In the first half of 2014-15, the government would borrow a gross Rs 3.68 lakh crore, 61.6 per cent of the full-year target, Economic Affairs Secretary Arvind Mayaram said on Friday.
"This (the market borrowing plan) is in line with fiscal correction by the government. We are confident the borrowing programme will be conducted smoothly. We have assessed demand from banks, which is robust. This year, the borrowing programme was conducted smoothly. The fiscal deficit target will be met," Mayaram said.
The government will borrow an average Rs 17,000 crore a week in April and May, against market expectations of about Rs 18,000 crore. The first auction will start next week, while the last auction for the six-month period will end in the week beginning September 22. Each week, four bonds (long-term as well as short-term) will be auctioned.
In the interim Budget for 2014-15, the Congress-led government had announced it would raise a gross Rs 5.97 lakh crore through bond sales during 2014-15.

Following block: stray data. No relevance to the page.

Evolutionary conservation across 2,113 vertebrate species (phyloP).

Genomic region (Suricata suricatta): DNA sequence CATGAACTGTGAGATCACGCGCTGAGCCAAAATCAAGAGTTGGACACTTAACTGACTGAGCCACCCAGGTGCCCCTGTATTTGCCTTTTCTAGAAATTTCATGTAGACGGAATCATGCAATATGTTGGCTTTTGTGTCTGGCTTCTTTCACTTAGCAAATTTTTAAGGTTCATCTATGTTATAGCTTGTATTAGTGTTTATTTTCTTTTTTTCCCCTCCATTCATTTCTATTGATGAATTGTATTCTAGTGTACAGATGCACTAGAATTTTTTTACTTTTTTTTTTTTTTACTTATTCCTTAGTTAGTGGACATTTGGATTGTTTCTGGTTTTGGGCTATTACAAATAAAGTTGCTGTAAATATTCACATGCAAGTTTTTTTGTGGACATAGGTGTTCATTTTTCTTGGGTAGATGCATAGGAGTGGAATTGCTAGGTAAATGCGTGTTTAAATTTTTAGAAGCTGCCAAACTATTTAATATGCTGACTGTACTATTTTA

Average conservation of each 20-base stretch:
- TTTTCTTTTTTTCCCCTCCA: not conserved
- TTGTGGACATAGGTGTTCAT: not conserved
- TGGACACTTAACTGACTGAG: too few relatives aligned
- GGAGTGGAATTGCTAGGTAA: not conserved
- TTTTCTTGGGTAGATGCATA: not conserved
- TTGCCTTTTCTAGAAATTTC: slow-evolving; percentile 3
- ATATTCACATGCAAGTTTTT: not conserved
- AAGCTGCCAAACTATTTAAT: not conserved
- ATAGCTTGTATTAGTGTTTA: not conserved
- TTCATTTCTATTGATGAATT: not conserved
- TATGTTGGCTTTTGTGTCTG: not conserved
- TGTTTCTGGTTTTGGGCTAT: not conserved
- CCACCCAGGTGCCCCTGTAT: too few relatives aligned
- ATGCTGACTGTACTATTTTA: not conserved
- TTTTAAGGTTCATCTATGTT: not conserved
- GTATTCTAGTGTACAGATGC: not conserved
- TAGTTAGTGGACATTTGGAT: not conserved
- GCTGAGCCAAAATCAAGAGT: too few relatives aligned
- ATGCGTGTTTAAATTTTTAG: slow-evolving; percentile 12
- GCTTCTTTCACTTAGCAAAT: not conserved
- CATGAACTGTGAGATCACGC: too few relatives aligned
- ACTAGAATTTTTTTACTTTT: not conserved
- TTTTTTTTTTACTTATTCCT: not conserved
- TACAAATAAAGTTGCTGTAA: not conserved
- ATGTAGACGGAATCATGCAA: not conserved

"The borrowing for the first half was in line with market expectations, due to which the movement of yields will be range-bound. Now, the bond market is awaiting the outcome of the monetary policy next week. If the guidance is hawkish, yields might rise from current levels. The broad range for the 10-year benchmark bond next week is 8.75-8.95 per cent," said Dwijendra Srivastava, head of fixed income, Sundaram Mutual Fund.
The Street expects the Reserve Bank of India (RBI) to keep key policy rates unchanged at its policy review on April 1.
For 2014-15, inflation-indexed bonds will also be part of the government's borrowings. "Inflation-indexed bonds should be made a part of the small savings scheme for retail investors. It should not be a bond for banks because that way, there is no hedge for banks - if we take it on the asset side, we have nothing on the liability side, and this will move in a similar fashion," said Mohan Shenoi, president (group treasury and global markets), Kotak Mahindra Bank
Meanwhile, the yield on the benchmark 10-year, 8.83 per cent government bond closed at 8.8 per cent on Friday, compared with its previous close of 8.82 per cent.
Yields fell, as the government's borrowing plans were in line with market expectations. This financial year, yields have risen 85 basis points.